- The Washington Times - Thursday, March 1, 2001

Fearing Fox

"Some people think Fox News is on the verge of creating the kind of revolution that CNN made 10 years ago altering the basic habits and assumptions of why and how we watch news.

"It's certainly killing the competition. On a series of big events, Fox … has taken larger ratings than its nonsectarian brothers (and, of course, one of the Fox hosts, has a celebrity book that's competing with the various books of the network anchors).

"Starting with the Republican convention in July, building with each debate, then with notable peaks during the Florida phase of the election, and followed by Inauguration Day, Fox trumped both MSNBC and CNN. Now, it's true that all these events are Republican-focused, but that's the fear: In a Republican era, the Republicans will have a monopoly on such events and so will Fox."

Michael Wolff, writing on "The Party Line," in the Feb. 26 issue of New York

American paradox

"The great paradox of American life today is that we suffer from the curse of freedom without power. We are allowed to buy, sell or say anything we please, so long as we do it within the elastic walls of the corporate system.

"Step outside those walls, and you are not just silenced; for all practical purposes, you no longer exist.

"Ralph Nader seemed to understand all this … and that is why, at the center of his 2000 campaign message, he posed an alternative definition of freedom. 'Freedom,' he said, 'is participation in power.' And he was absolutely right … . That affirmative definition of freedom … forces us to ask: 'Who owns our culture? Who decides what our songs and stories will be?'

"Joe Lieberman and Lynne Cheney trooped to Washington [last] fall, summoned by an also-outraged John McCain, to make outraged noises about the marketing of violent and degrading cultural artifacts to children. But … no one asked the one question that matters: 'Why do American parents have to work so many hours, leaving their kids to be raised by the wolves of the media industry?' "

Danny Duncan Collum, writing on "Free Citizens or Spoiled Children?" in the January/February issue of Sojourners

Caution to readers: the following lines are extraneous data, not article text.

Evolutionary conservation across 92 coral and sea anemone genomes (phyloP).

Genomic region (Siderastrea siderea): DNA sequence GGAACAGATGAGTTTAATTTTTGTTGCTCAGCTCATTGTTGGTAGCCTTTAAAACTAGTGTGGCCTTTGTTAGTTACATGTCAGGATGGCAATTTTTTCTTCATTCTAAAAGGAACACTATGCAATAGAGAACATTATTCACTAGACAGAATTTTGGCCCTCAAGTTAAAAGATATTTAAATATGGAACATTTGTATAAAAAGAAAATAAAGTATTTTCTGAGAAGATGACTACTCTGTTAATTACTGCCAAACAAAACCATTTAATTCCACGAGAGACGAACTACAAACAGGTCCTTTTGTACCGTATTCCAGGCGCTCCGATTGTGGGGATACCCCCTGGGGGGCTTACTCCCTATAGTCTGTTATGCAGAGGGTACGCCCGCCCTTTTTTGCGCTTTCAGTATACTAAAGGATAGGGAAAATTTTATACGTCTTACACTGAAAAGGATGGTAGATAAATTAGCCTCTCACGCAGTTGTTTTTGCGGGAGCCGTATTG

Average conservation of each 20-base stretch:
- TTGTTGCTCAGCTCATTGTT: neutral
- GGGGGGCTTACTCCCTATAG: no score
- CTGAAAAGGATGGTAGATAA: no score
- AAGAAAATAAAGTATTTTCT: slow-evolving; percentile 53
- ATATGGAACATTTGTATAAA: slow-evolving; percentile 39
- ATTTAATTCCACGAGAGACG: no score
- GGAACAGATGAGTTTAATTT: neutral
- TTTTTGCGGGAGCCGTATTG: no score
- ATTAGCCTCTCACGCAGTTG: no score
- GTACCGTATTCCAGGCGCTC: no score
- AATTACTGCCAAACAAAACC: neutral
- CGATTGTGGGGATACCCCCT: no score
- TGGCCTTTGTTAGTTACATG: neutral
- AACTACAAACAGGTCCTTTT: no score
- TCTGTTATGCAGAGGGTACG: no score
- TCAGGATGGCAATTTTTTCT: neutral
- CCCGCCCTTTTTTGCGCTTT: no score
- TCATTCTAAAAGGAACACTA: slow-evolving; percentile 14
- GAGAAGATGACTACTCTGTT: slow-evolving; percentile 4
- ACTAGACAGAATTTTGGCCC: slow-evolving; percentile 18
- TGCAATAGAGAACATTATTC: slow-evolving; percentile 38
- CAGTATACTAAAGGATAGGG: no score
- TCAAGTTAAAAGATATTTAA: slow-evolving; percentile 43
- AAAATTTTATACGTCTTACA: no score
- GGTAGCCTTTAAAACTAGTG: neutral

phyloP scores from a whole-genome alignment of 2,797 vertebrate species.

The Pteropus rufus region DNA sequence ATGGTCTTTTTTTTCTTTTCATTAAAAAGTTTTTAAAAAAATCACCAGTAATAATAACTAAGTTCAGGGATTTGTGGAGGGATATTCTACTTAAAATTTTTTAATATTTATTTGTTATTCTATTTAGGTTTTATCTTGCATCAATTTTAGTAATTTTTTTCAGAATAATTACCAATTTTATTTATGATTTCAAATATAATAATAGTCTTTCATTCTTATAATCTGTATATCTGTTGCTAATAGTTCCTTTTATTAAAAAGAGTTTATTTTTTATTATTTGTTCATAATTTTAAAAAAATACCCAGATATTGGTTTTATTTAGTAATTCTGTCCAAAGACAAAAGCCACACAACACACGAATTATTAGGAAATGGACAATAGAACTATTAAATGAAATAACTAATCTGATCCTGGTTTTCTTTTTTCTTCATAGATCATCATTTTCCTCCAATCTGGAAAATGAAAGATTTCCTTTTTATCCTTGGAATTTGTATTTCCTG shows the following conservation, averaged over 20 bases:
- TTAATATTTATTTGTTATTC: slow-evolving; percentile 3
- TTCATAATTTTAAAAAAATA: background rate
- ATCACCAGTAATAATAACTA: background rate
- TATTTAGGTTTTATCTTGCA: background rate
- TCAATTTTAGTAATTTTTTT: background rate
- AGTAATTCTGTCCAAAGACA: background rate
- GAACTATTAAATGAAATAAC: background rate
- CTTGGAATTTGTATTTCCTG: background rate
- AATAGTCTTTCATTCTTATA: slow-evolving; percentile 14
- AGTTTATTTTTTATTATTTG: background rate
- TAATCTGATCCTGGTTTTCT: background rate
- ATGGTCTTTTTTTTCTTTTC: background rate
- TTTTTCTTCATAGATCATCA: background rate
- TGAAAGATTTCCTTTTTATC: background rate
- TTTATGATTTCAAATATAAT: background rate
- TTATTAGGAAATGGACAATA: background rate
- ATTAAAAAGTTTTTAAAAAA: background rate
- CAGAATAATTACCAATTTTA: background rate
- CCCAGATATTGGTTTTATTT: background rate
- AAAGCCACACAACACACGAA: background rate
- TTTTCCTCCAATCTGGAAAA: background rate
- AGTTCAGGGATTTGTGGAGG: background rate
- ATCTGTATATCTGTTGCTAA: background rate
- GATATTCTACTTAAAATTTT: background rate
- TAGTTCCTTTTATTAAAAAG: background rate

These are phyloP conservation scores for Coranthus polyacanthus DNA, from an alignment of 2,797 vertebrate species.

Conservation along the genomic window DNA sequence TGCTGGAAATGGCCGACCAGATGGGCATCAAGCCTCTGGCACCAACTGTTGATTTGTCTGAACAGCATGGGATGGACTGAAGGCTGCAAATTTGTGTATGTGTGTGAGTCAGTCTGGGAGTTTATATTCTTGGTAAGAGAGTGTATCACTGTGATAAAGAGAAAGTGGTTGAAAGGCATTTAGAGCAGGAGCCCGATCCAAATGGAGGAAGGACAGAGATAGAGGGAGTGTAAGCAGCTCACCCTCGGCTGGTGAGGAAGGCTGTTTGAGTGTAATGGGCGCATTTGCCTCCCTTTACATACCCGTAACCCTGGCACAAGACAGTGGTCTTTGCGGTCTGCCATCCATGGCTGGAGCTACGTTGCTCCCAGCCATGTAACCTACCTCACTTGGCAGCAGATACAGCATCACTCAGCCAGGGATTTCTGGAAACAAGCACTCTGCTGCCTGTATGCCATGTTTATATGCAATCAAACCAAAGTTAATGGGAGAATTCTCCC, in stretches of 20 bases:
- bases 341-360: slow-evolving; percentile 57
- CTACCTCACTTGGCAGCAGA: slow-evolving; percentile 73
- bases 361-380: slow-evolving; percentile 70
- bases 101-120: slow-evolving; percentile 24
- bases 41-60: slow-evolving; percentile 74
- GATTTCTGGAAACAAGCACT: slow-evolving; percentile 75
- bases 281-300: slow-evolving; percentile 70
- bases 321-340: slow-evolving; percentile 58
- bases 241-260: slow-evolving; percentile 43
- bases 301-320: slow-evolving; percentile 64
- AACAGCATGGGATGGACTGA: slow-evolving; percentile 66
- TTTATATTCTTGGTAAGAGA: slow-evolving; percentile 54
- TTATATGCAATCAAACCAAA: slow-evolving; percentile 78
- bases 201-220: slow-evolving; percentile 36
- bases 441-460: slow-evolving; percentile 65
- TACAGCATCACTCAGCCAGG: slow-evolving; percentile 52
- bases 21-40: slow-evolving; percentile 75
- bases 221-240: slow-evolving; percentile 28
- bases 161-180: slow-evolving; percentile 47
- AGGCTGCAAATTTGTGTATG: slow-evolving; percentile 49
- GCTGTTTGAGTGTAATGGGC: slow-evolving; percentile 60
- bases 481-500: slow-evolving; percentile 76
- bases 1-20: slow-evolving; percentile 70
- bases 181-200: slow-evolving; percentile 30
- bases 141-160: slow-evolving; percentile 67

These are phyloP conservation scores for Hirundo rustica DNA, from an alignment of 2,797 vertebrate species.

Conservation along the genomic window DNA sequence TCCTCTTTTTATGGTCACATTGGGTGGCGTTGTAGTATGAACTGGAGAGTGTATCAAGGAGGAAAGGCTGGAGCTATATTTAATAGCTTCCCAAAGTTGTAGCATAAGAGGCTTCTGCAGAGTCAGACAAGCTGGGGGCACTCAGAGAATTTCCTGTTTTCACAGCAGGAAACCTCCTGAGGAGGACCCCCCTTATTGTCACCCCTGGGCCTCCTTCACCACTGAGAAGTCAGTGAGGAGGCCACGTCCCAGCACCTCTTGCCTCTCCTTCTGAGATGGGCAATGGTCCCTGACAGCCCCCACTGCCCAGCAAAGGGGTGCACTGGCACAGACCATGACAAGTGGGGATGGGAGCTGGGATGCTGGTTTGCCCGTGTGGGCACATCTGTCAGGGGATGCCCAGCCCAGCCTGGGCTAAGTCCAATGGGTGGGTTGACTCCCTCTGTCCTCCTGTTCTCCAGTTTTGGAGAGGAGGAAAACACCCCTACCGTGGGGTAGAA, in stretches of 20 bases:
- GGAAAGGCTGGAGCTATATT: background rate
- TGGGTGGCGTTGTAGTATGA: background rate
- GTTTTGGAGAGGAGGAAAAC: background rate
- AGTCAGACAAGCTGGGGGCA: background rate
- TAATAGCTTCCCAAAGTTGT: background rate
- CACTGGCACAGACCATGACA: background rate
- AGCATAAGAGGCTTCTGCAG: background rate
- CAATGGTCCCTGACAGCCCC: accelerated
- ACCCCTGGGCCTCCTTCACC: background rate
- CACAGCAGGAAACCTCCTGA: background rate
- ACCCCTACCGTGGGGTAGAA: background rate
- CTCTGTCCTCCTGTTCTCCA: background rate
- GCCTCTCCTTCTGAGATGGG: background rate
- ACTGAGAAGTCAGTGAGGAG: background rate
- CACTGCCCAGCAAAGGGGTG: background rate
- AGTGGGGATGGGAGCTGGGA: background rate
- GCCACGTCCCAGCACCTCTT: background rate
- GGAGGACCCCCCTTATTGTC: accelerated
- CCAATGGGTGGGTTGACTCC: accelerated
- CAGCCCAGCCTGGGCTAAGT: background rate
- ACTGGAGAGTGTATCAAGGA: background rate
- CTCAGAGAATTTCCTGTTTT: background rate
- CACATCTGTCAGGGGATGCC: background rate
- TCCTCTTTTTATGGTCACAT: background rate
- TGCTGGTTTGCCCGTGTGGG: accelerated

Spreading debauchery

"In recent years, Kwanzaa, Juneteenth, and Cinco de Mayo have all been added to the American holiday lexicon. But no celebration is spreading as far and as fast as Carnival, which in the United States is often simply dubbed Mardi Gras. Call it Mardi Gras creep.

"The slow expansion of Mardi Gras from curious Southern ritual to national observance began when Europe's Catholic countries spread their pre-Lenten bacchanalia to the New World. The first American celebration of Carnival took place in the early 1700s in Mobile, Ala. The festivities there were later overtaken by the more raucous and bawdy ones in New Orleans … .

"But Mardi Gras creep is a two-part phenomenon: Carnival is expanding through time as well as space. The crassest but best-known New Orleans Mardi Gras ritual, the exchange of beads for a flash of [breasts], can now be seen throughout the year in the Crescent City's French Quarter.

"Worse, the practice has spread across the country to any annual event attended by drunken mobs. The rowdy infield at the Kentucky Derby is filled with Mardi Gras beads and the accompanying [breast]-flashing… .

"Old-time New Orleanians complain about the secularization of Mardi Gras… . The complaint isn't that Mardi Gras has become dissolute Mardi Gras is by definition dissolute it's that the Carnival season is no longer placed in its religious context, and followed by Ash Wednesday services and Lenten penitence."

Chris Suellentrop, writing on "Mardi Gras, defined down," Tuesday in Slate at www.slate.com

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